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Here's What We Think of the Global Rout Today October 11, 2018
Author : Tan Wei Yine


Here's What We Think of The Global Rout Today

Equity markets have tumbled, and we are now closer to where we were back in February in terms of volatility numbers. Global equities headed south after a slid in US equities, with Asian and emerging markets (EM) hit hardest. Most of the currencies were down against the greenback.

FIGURE 1: Volatility level is heading towards previous high in February.

FIGURE 2: Global equities were mostly down month-to-date.

What caused the sell-off?

On the external front, we think the recent surge in US Treasuries (UST) is a part to blame. The US economy has posted strong jobs data yet again last week. This gives the Fed an impetus for another hike towards the end of the year. As a result, UST yields have ticked higher towards last Friday, which started a sell-off within US equities.

The uptick in UST coincided with the weakness in US Tech stocks. The sector has been trading on extremely rich valuations, and recently stock prices have tanked when earnings growth started to show signs of moderation. The recent downgrade on global growth outlook by IMF may have also contributed to the recent sell-off.

While the global growth engine is still chugging along on a slower pace, the economic backdrop is made up of rising energy prices, increasing opportunity cost of holding cash and a gradual withdrawal of liquidity from central banks. Coupled with the amount of uncertainties that investors need to consider from US-Sino trade war, political events into 2019 and the lingering EM contagion, it is only surprising if the market did not react to the slightest turn of events on the global economic front.

Looking closer to home, Malaysian investors are caught in the midst of foreign tides and domestic quakes yet again (remember what happened in June?). The government has announced several measures that could affect bottom-line of numerous companies, encouraging stiffer competitions within the telco sector, and its plan to scale back its equity in listed Government-linked Companies (GLC).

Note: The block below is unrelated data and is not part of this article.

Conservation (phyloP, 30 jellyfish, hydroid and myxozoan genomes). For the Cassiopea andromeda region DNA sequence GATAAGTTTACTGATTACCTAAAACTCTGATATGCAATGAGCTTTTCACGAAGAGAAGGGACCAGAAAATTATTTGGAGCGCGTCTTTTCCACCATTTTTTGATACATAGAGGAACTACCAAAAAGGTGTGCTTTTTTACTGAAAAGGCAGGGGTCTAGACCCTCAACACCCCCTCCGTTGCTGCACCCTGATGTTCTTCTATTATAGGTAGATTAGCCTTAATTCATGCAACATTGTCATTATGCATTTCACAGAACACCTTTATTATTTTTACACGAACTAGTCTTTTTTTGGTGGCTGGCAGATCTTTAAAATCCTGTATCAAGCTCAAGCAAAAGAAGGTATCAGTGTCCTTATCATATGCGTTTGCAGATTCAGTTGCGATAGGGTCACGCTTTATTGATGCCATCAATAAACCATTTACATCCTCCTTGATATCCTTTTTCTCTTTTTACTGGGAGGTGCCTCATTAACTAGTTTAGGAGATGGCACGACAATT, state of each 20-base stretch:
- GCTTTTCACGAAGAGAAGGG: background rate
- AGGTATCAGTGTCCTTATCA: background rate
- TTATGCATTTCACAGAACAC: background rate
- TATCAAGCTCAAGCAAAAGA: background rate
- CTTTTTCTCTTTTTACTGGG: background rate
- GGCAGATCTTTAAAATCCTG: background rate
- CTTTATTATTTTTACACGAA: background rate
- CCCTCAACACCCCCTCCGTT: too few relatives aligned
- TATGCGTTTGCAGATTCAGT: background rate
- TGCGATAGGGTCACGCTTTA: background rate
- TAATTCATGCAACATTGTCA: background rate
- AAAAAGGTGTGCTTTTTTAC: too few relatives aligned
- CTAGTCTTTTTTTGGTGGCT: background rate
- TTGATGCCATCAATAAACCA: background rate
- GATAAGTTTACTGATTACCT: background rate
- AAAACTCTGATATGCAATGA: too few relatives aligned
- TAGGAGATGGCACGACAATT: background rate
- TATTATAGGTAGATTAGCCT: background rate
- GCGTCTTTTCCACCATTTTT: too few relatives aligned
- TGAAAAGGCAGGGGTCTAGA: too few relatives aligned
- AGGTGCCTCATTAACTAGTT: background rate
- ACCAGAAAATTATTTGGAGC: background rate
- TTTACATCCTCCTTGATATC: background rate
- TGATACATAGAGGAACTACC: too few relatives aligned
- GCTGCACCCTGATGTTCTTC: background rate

At this juncture, we think foreign investors are not looking back into Malaysia just yet, given that policy variability is still on the table and the lack of clarity on government’s direction pending Budget 2019, which is expected to be announced on 2 November. As government decides to scale back its equity holdings without further details on its move, local investors are left with fear of ending up in a “sinking ship”. As a result, many telco companies, including those with significant number of outstanding shares held by government entities, were battered heftily. The sell-off in US stocks overnight only exacerbated the pain.

What to do?

The current environment is definitely a tough one to navigate. Being investors ourselves, looking at losses across portfolios is indeed agonising and painful. However, the truth is that we can never achieve our investment objective if we were to dispose all our valuable assets whenever we experience a sell-down on the basis of fear.

Although we may have different investment horizons, we are all invested in inherently long-term instruments. Expectations and market adjustments can be terrifying at times where emotions escalate, but fundamentals and values tend to outlive those fears in the long run.

FIGURE 3: Recent sell-off has left some markets in bargAin.

We continue to advocate investors to have a proper mix of equities and fixed income in their portfolios in accordance to their risk profiles. For those who have been invested, we encourage you to stay invested unless you are in the view that fundamentals have deteriorated, and valuations are not justifiable. By staying invested, we believe it allows investors to ride out volatile market periods with the potential to recoup losses and continue to make gains.

For investors who have been on the hunt for Asian and emerging market equities, we think that this may be a good opportunity to gain some exposure at a cheap entry cost. We recommend you to have not more than 20% of your equity budget for supplementary exposures.

See also: What happens when you ride the bear in emerging markets?


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